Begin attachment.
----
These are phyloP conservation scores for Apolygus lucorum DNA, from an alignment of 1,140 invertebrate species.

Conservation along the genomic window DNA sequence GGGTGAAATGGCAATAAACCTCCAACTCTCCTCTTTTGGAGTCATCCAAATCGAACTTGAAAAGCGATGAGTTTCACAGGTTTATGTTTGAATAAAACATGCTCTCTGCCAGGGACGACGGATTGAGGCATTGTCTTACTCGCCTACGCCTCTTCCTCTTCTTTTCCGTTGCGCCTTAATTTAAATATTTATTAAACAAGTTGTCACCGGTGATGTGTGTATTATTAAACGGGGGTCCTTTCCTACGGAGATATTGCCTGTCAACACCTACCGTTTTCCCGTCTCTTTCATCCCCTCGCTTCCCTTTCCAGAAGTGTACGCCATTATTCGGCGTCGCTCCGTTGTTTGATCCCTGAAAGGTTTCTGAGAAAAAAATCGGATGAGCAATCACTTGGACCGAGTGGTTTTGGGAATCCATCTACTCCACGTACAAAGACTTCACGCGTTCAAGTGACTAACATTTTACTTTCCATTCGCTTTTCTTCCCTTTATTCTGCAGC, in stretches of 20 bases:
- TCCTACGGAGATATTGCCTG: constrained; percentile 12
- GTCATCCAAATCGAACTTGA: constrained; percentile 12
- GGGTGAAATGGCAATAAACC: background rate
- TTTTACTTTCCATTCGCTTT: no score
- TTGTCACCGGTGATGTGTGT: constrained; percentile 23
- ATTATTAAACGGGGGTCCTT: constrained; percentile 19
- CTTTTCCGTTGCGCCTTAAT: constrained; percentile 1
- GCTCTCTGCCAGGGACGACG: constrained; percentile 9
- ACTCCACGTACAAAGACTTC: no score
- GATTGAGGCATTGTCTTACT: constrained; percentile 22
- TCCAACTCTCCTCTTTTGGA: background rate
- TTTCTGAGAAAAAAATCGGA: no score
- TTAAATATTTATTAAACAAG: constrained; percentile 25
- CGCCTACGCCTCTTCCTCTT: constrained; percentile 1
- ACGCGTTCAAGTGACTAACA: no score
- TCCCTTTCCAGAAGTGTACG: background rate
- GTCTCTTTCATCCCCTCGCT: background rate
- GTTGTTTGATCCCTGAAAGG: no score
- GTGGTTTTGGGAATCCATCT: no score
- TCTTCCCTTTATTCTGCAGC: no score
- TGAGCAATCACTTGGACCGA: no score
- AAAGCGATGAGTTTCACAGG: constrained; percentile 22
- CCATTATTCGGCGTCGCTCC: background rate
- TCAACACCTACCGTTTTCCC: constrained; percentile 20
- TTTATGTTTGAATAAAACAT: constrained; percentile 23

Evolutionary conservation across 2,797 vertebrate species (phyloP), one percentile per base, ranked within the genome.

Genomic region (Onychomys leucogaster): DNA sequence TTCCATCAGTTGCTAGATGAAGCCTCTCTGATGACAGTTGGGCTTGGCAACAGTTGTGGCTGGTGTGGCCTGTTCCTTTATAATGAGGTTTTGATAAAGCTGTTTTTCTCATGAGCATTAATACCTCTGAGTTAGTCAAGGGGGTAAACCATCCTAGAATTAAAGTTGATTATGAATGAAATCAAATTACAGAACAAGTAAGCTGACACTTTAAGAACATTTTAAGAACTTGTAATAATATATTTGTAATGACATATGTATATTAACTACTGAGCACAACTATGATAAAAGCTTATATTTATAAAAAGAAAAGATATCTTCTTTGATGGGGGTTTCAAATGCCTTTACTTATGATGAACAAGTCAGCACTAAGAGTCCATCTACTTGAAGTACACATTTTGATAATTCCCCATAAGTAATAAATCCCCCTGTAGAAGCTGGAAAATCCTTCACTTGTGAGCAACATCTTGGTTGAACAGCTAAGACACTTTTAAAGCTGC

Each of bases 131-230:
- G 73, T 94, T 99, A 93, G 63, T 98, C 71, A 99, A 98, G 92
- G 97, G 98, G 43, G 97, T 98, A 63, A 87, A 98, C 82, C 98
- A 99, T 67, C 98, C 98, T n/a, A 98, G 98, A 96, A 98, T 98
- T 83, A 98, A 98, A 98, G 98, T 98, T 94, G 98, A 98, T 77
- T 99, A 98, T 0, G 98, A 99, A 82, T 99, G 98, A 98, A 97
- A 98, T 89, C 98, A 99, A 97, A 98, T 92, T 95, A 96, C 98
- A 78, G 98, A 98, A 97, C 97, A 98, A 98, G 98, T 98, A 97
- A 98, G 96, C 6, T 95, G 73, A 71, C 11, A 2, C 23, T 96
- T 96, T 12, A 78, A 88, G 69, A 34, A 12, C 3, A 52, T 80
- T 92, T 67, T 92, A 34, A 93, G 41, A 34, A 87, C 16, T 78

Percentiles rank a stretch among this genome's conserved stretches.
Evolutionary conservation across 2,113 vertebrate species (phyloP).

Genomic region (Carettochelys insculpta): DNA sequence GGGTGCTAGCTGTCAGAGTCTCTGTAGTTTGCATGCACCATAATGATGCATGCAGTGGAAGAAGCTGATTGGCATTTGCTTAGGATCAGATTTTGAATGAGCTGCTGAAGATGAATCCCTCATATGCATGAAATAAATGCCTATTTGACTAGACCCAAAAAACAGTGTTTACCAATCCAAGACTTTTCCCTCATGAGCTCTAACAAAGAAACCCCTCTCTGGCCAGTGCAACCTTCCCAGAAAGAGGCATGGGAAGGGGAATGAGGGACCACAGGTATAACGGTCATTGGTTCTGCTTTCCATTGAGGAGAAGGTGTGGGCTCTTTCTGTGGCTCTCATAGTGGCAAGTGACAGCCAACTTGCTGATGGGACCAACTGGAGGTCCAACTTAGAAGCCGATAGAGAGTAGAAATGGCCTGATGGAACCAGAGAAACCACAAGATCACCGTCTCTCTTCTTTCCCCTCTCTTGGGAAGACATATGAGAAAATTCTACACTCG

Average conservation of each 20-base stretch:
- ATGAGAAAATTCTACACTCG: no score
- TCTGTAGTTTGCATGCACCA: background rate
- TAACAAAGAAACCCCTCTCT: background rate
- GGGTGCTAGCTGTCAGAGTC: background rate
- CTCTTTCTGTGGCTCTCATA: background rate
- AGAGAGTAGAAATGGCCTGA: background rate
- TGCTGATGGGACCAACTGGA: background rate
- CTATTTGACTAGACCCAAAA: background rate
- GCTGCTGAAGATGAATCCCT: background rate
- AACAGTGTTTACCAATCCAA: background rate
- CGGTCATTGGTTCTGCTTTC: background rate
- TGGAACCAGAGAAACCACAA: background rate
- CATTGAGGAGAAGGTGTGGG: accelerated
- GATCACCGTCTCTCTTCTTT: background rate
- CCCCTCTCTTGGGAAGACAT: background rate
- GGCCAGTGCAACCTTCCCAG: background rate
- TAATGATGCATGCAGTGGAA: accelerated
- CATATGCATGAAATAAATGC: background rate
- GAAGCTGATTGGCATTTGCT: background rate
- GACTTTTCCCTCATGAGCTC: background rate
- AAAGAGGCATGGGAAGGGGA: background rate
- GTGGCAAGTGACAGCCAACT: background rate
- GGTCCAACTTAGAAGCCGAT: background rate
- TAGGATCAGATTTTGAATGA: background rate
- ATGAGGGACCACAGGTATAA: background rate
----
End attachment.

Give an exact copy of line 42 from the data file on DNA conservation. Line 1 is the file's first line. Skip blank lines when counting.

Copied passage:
Evolutionary conservation across 2,113 vertebrate species (phyloP).